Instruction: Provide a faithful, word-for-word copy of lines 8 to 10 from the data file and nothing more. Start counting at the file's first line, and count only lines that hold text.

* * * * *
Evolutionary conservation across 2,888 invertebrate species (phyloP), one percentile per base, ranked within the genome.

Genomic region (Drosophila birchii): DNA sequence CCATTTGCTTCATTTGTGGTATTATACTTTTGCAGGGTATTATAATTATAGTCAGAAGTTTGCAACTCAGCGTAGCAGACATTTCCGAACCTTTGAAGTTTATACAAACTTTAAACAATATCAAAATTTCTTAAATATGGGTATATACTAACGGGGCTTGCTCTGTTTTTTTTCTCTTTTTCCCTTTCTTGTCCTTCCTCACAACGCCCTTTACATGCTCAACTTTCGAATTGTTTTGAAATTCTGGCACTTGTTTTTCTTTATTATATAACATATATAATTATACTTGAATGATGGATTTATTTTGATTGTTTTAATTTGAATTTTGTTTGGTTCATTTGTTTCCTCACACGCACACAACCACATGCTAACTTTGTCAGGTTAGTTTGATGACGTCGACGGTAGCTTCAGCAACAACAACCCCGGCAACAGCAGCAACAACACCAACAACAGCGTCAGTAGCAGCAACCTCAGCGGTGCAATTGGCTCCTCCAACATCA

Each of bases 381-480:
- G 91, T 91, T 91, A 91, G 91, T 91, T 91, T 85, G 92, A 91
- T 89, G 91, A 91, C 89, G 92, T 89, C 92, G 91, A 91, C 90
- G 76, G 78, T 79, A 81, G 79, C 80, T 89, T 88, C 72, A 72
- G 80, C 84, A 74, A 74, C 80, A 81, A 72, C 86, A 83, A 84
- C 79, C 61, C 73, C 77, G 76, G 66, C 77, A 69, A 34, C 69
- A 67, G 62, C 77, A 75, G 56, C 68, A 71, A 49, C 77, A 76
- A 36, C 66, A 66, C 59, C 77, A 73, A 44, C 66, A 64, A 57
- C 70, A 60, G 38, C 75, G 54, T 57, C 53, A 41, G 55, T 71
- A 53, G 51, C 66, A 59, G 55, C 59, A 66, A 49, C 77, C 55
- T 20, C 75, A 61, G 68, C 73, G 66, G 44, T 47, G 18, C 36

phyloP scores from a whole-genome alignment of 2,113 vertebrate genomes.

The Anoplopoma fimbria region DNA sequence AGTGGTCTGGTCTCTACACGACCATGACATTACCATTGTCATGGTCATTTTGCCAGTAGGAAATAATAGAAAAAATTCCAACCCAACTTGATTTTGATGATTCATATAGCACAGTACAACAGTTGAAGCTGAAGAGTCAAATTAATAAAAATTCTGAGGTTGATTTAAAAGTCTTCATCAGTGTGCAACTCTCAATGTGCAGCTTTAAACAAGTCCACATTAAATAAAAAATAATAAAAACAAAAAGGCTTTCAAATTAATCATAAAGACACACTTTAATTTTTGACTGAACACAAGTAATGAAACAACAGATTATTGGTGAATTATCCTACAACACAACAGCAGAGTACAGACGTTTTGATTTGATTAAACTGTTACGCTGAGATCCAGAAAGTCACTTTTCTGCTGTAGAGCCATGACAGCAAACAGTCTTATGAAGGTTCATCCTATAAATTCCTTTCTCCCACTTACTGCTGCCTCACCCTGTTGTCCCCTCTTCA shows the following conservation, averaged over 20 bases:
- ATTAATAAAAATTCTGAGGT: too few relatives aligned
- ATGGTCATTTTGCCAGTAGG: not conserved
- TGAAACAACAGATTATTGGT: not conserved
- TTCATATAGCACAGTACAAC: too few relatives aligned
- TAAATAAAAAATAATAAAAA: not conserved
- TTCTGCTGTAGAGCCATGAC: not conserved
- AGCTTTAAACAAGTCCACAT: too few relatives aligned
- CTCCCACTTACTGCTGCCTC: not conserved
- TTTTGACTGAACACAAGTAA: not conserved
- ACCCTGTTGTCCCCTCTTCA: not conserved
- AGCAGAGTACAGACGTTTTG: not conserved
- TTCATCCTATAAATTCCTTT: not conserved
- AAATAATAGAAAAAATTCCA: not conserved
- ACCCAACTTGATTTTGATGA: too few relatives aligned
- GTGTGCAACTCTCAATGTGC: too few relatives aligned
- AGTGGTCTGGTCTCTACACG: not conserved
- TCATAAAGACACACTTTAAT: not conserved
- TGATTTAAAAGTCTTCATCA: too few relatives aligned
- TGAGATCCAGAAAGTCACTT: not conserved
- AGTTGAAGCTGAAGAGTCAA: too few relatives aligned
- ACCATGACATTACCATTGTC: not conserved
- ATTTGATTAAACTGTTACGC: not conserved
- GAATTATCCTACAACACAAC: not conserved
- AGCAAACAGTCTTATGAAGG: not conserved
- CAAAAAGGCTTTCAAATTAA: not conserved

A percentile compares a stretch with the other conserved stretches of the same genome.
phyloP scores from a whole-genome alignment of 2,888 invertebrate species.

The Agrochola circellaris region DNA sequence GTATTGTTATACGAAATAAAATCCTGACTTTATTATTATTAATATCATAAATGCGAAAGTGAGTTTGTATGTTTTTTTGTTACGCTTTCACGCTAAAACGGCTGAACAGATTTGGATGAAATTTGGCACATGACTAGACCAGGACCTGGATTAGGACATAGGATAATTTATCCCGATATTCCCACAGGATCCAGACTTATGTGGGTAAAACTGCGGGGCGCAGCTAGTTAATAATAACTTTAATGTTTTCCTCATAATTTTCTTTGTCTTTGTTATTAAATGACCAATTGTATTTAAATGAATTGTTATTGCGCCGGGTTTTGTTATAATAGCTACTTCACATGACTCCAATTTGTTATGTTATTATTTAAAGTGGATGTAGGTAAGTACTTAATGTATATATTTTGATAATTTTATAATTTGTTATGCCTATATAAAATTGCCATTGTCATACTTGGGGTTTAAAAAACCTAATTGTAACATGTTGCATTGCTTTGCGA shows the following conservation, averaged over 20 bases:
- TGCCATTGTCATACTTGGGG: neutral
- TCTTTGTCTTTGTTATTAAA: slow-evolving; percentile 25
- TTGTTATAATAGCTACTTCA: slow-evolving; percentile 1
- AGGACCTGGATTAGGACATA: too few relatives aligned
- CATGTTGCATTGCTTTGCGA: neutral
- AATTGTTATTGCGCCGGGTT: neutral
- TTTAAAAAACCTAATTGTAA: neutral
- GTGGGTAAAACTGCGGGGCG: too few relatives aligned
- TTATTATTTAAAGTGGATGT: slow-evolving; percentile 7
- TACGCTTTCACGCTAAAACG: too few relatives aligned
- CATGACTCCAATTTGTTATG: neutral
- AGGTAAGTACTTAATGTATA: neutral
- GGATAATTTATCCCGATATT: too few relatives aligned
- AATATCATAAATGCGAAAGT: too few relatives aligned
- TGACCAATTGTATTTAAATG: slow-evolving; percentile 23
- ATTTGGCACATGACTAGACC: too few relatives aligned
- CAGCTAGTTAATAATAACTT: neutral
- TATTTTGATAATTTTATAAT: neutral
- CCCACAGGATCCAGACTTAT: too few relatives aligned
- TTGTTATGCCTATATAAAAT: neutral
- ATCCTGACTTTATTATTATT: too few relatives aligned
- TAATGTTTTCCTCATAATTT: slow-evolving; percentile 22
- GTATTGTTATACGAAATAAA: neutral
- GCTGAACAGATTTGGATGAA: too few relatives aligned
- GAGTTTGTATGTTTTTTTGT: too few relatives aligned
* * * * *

- C 79, C 61, C 73, C 77, G 76, G 66, C 77, A 69, A 34, C 69
- A 67, G 62, C 77, A 75, G 56, C 68, A 71, A 49, C 77, A 76
- A 36, C 66, A 66, C 59, C 77, A 73, A 44, C 66, A 64, A 57